During the whole of the previous two hundred years - there is no trace of Colin Fitzgerald or any of his descendants as superiors of the lands of Kintail in terms of Alexander III.'s reputed charter of 1266, the Mackenzies holding all that time from and as direct vassals of their relatives, the Earls of Ross, who really held the position of Crown vassals which, according to the upholders of the Fitzgerald theory, had that theory been true, would have been held by Colin and his posterity. But neither he nor any of his reputed descendants appear once on record in that capacity during the whole of these two centuries. On the contrary, it has now been proved from unquestionable authentic sources that Kintail was in possession of the Earls of Ross in, and for at least two generations before, 1296; that King Robert the Bruce confirmed him in these lands in 1306, and again in 1329; that in 1342 Earl William granted the ten davochs or pennylands of Kintail - which is its whole extent - to Reginald of the Isles; that this grant was afterwards confirmed by David II.; and that between the years 1362 and 1372 the Earl of Ross exchanged the lands of Kintail, including the Castle of Ellandonnan, with his brother Hugh for lands in Buchan.
      Although the Earls of Ross were superiors of the lands of Kintail, the Mackenzies occupied the lands and the castle, not as immediate vassals; of the King, but of their own near relatives, the O'Beolan Earls of Ross and their successors, for at least two hundred years before the Mackenzies received a grant of it for themselves direct from the Crown. This is proved beyond dispute by genuine historical
      documents. Until within a few years of the final forfeiture of the Lords of the Isles in 1476, the Mackenzies undoubtedly held their lands, first from the O'Beolan Earls and subsequently from the Island Lords as Earls of Ross; for the first direct Crown
      charter to any chief of Kintail of which we have authentic record, is one dated the 7th of January, 1463, in favour of Alexander "Ionraic," the sixth Baron.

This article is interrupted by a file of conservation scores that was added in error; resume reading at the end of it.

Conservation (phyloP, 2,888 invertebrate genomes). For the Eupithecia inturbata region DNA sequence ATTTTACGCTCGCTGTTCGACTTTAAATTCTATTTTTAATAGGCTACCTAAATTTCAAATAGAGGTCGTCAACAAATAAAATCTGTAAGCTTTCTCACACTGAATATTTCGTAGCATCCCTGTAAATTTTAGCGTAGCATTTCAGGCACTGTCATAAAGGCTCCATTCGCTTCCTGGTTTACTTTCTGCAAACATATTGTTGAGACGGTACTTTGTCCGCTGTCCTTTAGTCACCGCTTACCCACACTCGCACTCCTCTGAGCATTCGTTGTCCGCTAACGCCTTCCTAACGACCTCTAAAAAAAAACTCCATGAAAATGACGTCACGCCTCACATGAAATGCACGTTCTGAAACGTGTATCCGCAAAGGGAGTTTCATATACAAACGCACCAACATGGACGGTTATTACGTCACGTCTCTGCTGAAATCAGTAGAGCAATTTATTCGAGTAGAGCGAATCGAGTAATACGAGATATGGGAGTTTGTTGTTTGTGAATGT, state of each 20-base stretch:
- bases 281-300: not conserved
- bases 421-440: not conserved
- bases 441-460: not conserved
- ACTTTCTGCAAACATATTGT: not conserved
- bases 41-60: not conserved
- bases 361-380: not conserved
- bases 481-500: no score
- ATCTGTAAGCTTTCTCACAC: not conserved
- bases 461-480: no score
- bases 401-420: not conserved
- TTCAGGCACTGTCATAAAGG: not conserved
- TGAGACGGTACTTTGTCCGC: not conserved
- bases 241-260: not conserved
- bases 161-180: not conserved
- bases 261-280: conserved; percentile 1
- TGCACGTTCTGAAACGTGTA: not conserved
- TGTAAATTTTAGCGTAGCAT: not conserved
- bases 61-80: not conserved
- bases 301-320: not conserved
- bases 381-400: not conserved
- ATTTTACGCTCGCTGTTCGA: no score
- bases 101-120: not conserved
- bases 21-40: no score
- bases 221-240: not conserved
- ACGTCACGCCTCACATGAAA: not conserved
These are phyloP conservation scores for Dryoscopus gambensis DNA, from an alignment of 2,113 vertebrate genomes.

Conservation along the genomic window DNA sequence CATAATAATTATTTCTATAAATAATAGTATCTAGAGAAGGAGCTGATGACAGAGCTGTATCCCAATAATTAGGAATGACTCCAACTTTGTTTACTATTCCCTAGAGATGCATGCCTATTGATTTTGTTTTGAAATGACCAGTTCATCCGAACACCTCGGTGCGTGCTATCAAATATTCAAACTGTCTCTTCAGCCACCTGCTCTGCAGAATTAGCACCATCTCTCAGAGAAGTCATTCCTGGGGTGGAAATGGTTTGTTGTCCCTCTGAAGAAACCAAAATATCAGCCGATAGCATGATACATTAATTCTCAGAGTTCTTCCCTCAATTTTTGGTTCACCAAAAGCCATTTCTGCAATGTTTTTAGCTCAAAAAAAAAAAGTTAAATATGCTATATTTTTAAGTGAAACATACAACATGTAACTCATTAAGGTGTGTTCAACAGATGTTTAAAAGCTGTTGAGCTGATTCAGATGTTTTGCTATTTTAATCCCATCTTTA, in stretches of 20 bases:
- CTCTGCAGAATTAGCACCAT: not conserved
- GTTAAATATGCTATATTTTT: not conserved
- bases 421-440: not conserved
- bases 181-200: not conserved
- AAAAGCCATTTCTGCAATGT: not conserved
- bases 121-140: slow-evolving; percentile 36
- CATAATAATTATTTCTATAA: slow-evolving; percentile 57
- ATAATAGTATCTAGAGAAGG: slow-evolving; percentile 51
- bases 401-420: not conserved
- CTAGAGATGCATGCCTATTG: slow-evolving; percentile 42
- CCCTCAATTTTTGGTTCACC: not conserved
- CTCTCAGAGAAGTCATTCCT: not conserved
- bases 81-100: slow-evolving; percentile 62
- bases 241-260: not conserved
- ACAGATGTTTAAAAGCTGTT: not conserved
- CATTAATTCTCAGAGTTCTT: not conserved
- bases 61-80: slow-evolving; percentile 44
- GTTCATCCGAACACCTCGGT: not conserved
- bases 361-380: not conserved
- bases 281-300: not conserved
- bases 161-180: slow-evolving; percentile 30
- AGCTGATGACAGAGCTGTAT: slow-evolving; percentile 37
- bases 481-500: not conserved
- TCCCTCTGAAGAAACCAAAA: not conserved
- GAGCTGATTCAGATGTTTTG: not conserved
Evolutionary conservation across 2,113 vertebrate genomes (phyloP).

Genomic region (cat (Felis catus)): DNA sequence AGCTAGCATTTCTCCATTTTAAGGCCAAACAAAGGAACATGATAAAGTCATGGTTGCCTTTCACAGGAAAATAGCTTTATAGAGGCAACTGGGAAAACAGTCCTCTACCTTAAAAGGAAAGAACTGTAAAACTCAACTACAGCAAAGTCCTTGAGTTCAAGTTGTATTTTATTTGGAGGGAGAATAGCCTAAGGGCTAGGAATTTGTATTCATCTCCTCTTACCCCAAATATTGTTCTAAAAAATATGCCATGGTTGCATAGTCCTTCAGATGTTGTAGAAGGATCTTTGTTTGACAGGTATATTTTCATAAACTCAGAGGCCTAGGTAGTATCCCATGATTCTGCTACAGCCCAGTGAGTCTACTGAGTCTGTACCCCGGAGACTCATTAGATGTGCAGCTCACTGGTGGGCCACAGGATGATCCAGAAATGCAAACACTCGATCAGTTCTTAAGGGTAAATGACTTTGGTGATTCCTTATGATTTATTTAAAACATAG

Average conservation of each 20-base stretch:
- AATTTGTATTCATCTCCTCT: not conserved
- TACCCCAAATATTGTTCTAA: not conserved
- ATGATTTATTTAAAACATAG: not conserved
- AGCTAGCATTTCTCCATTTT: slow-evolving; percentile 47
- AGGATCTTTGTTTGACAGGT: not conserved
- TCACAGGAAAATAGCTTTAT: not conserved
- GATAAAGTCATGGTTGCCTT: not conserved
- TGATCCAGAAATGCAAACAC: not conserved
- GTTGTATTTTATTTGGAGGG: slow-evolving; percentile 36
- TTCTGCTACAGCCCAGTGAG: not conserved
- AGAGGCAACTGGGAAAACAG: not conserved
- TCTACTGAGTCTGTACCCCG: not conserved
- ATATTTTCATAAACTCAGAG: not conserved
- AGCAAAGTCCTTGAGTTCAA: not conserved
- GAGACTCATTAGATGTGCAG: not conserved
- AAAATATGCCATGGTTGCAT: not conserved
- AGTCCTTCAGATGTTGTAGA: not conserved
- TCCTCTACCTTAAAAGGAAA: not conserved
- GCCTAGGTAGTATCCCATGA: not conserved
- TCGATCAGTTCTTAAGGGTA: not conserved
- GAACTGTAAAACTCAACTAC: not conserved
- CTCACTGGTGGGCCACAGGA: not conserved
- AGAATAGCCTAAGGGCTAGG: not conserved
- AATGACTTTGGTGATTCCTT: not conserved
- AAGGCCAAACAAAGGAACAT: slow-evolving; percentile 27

[History Of The Mackenzies by Alexander Mackenzie, NEW, REVISED, AND EXTENDED EDITION pub 1894]

      1.[S6] Stirnet Genealogy, Peter Barns-Graham, Mackenzie01 (Reliability: 3).
      2.[S64] Mackenzies, History of the, Alexander Mackenzie, ([ History Of The Mackenzies by Alexander Mackenzie, NEW, REVISED, AND EXTENDED EDITION pub 1894 ], Part 1 (Reliability: 3).

      For more information see Notes under "CLAN origins MACKENZIE" in this file.

      Who his wives were is very much in question as pointed out by Doug Hickling.
      "(Duncan Warrand) Although giving Alexander Ionraic a place in the early Mackenzie pedigree, he was unwilling to do the same for either or both of Alexander's purported wives, saying, at 3:
      Into the question of Alexander's marriages, real or imaginary, it is not proposed to enter."

      Jean Dunlop, PhD, in her concise THE CLAN MACKENZIE, first published in 1953, reaches a similar result, by largely ignoring the traditional pedigrees of the early chiefs. Dunlop, in her own name and as a co-author with her husband, R. W. Munro, is one of Scotland's most eminent historians. At page 5, she states that "the original Kenneth, who lived in the thirteenth century, is said to have descended from a younger son of Gilleoin of the Aird." Her detailed genealogical discussion of the early Mackenzies starts with Alexander Ionraic, but she, too, does not identify his wife. The first Mackenzie wife identified by Dunlop is Alexander's daughter-in-law, "a daughter of Lord Lovat," who married Alexander's son, "Kenneth of the battle."

      The same pattern is again followed in the most recently published pedigree of the early Mackenzies in BURKE'S PEERAGE & BARONETAGE (106th edition, 1999)."

      "Like Warrand, the BURKE'S editors apparently regarded the traditional identity of Alexander's wife or wives to be lacking sufficient reliability to be included."
      He concludes "The names of the wives assigned to Alexander Mackenzie Ionraic similarly lack credibility. Well into the 19th century, some family historians argued that his first wife was a daughter of the first Earl of Argyll, and they would no doubt continue to do so, but for the fact that it was shown to be a chronological impossibility. The claim that he married daughters of two unrelated Macdougal families seems too coincidental to be accepted, especially when neither of these families seems to have asserted the existence of such a daughter or marriage. The fact that one of these alleged wives, Anna Macdougal, if she existed at all, is said to have been a granddaughter of Colin (Sir) Campbell, of Glenurchy, himself a descendant of King Robert III of Scotland, may account for the fact that earlier generations of Mackenzie historians clung to her in their pedigrees."